PhilanthroKids: A New Generation Learns To Give Back

It’s no secret that the Millennials get a lot of smack talk thrown around about them. From reports saying they are the laziest generation, to the most entitled, to the least likely to succeed, the …

Philanthropy for Kids

It’s no secret that the Millennials get a lot of smack talk thrown around about them. From reports saying they are the laziest generation, to the most entitled, to the least likely to succeed, the PR for the next generation is not exactly stellar.

But you just need to take a second look at the news to find that it’s only one version of the story that Millennials aren’t pulling their own weight because here are 5 great examples of kids that have made a name for themselves through philanthropy and the new technology that is make it happen.

Vivienne Harr

Make A Stand Lemon-aid

After seeing a photograph with two enslaved Nepalese boys her age, Harr decided that a lemonade stand could help her 8-year old dream of ending childhood slavery. Moving past the childhood favorite for filling up the piggy bank and turning her stand into a bonafide bottling business, Harr raised over $100,000, was featured in a TEDx talk and even rang the bell when Nasdaq opened to a publically shared Twitter. Now she’s back by more than just the people who bought her original lemonade and moving onto a Make A Stand mobile app and crowdfunding service.

Malcolm Sutherland-Foggio

Make Some Noise: Cure Kids Cancer Foundation

Being diagnosed with pediatric cancer changed the way Malcolm lived his childhood, and as a result, he went straight into raising funds and speaking out against childhood cancers. By founding Make Some Noise: Cure Kids Cancer Foundation, Malcolm has been able to raise more than $1 million for research and speaking out against cancer, and has built the faces of kids who have lost their battles with the disease into his project by carrying around a quilt bearing the faces of the cancer victims with him when he speaks, travels, and raises awareness. With chapters all over the U.S., his charity continues to grow with fundraising events and panels featuring kids in a similar situation as Malcolm, on a regular basis.

Cameron Cohen


Following a bone tumor surgery and a hip-to-toe cast, Cohen was inspired to make the recovery of bedridden patients, especially kids, a little bit better. Learning code and creating the app iSketch while he was in his own recovery mode, Cohen’s drawing app now donates a portion of its earnings to funding the purchase of electronics and entertainment so other kids and preteens can enjoy their hospitalization a little more.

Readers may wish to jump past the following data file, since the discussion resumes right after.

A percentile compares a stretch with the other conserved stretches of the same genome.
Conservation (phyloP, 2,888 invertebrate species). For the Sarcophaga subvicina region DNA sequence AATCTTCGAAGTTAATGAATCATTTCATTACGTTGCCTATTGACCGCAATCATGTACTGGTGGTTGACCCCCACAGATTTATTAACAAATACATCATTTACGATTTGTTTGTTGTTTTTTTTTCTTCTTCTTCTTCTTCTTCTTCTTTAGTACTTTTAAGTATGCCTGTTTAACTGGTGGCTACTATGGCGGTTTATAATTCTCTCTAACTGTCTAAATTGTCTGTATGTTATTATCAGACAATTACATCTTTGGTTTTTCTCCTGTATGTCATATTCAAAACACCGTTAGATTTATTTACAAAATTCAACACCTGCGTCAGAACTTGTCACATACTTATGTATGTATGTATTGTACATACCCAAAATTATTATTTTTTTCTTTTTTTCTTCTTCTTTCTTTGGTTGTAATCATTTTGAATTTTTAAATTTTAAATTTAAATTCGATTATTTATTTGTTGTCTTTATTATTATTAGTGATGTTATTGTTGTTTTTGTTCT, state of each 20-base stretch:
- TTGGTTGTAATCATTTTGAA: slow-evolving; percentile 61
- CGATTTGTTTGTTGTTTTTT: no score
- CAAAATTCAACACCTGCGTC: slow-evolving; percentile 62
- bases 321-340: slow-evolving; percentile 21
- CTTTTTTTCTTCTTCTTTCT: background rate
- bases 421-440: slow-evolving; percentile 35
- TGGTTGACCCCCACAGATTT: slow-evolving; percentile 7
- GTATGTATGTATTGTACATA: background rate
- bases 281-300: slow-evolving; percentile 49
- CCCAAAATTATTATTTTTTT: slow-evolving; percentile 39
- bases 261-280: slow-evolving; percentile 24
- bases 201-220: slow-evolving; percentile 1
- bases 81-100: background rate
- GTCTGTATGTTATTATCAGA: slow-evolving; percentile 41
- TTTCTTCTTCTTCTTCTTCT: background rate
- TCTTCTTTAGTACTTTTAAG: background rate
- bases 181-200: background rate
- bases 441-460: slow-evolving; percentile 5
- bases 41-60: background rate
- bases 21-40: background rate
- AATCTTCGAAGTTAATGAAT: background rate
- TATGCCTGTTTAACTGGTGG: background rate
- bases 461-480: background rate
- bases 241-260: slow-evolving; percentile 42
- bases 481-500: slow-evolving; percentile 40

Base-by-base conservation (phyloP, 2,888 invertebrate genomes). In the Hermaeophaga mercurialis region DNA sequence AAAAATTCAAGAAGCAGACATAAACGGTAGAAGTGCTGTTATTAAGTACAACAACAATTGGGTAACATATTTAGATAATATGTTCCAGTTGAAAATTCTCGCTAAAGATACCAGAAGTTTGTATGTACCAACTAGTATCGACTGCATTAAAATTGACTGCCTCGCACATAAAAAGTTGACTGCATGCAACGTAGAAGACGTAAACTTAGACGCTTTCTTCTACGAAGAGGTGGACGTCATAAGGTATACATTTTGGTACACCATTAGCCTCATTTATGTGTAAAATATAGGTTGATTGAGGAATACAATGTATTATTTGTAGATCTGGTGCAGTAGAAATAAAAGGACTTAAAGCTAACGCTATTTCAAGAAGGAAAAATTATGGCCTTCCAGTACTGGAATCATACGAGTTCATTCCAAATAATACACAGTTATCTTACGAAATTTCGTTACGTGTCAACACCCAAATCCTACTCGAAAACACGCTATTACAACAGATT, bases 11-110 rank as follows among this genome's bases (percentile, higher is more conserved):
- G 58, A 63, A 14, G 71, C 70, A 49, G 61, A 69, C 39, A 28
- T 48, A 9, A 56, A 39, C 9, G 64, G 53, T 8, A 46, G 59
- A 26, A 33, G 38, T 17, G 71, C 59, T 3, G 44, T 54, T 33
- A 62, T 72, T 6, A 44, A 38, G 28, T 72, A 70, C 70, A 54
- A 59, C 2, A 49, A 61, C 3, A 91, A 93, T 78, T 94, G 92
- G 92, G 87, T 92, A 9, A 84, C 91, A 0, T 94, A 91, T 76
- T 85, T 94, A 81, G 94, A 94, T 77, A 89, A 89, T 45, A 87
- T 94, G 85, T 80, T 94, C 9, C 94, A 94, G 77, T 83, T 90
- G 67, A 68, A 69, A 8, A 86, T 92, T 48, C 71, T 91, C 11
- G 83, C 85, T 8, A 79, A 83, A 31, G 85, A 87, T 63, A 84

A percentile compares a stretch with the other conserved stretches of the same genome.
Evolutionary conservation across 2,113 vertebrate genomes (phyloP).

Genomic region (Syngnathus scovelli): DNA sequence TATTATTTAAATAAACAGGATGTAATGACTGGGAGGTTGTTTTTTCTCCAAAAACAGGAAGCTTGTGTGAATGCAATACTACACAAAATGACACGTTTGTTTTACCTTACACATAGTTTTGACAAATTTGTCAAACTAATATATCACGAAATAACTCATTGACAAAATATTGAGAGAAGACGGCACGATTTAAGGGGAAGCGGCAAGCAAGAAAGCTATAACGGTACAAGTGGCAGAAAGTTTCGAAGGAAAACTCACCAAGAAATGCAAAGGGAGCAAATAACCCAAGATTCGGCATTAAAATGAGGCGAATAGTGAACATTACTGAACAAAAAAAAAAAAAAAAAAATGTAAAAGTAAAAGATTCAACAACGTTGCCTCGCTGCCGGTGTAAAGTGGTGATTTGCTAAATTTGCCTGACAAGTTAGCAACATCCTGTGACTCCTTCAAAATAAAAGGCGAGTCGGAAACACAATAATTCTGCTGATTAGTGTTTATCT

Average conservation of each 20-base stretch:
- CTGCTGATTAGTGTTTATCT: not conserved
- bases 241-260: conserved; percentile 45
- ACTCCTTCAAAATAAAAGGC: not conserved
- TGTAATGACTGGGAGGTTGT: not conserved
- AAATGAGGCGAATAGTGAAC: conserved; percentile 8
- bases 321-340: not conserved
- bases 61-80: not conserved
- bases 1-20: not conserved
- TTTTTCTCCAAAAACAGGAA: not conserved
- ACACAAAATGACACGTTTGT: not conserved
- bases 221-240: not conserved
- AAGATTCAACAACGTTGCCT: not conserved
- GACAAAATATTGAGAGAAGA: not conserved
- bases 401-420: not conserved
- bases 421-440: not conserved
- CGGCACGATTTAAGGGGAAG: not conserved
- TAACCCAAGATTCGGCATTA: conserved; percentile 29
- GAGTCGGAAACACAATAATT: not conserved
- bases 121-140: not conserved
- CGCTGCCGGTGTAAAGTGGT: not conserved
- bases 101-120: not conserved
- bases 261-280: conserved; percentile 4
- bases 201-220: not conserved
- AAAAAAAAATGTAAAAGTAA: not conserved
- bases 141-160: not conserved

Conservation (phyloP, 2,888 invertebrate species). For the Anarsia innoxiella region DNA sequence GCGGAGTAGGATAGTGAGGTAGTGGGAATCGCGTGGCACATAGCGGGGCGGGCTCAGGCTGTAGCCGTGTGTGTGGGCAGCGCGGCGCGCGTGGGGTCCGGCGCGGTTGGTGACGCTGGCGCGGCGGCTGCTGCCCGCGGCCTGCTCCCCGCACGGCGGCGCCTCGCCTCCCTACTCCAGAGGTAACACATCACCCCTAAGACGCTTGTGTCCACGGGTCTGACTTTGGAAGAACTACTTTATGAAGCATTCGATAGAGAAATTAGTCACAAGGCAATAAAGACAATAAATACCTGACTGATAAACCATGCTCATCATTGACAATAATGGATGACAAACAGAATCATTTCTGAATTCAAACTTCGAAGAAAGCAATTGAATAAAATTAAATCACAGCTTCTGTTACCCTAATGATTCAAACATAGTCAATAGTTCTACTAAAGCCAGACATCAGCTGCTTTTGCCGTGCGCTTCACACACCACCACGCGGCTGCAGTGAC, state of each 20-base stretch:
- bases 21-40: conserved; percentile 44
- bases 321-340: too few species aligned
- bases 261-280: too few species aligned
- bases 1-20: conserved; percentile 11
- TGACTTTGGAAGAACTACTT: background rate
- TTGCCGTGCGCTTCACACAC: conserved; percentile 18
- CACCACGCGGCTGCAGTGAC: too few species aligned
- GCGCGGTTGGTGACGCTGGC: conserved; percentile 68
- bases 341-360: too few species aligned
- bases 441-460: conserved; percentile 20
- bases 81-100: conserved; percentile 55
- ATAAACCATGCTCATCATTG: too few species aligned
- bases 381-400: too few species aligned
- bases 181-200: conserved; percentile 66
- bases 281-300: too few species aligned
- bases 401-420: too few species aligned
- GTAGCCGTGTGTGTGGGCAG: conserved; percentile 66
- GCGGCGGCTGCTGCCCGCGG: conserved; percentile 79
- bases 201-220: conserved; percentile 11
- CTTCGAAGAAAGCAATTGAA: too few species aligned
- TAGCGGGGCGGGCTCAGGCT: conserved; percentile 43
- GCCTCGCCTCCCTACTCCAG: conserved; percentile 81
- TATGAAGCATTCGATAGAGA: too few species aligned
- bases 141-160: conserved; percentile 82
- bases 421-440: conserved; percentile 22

Phoebe Russell

San Francisco Food Bank

While kindergarten assignments are sometimes not taken as seriously as say, college papers, Phoebe Russell didn’t let that stop her from making a difference at the San Francisco Food Bank as her final kindergarten school project. After committing to raising $1,000 to provide food for the homeless after spotting a man begging for food in her hometown, she asked for donations and had a soda can drive in her school to complete her assignment and make a difference. After raising more than $3700, equivalent of 17,800 hot meals for the homeless, Phoebe’s assignment was complete and officially raised the bar for every 5 year old project design from then on.

Brittany & Robbie Bergquist

Cell Phones for Soldiers

After learning that a returning Iraq vet was facing an $8,000 cell bill from calling his family while he was overseas, the Bergquist siblings immediately went into action. With a cousin serving in the military, Brittany & Robbie understood what it was like to have a family member fighting in the war and decided they wanted to do something about making it easier for him, and other soldiers, to get in touch with their families back home. What started with fundraising and collecting cell phones has turned into Cell Phone for Soldiers, which recycles old phones to purchase prepaid international calling cards to give to soldiers. With over $8 million in cash and phones raised and over 181 million donated minutes, they’ve just started branching out into a new project: Helping Heroes Home, which provides emergency funds for soldiers returning home.

Age is no indication of great things, and just like these 5 projects that changed how we give back, you can inspire your kids, or have your kids inspire you, into make a difference with small changes and committing to serving your community.

Need ideas for how to get started? Check out our guide to 15 websites and apps that are making it easier than ever to give back and get involved.

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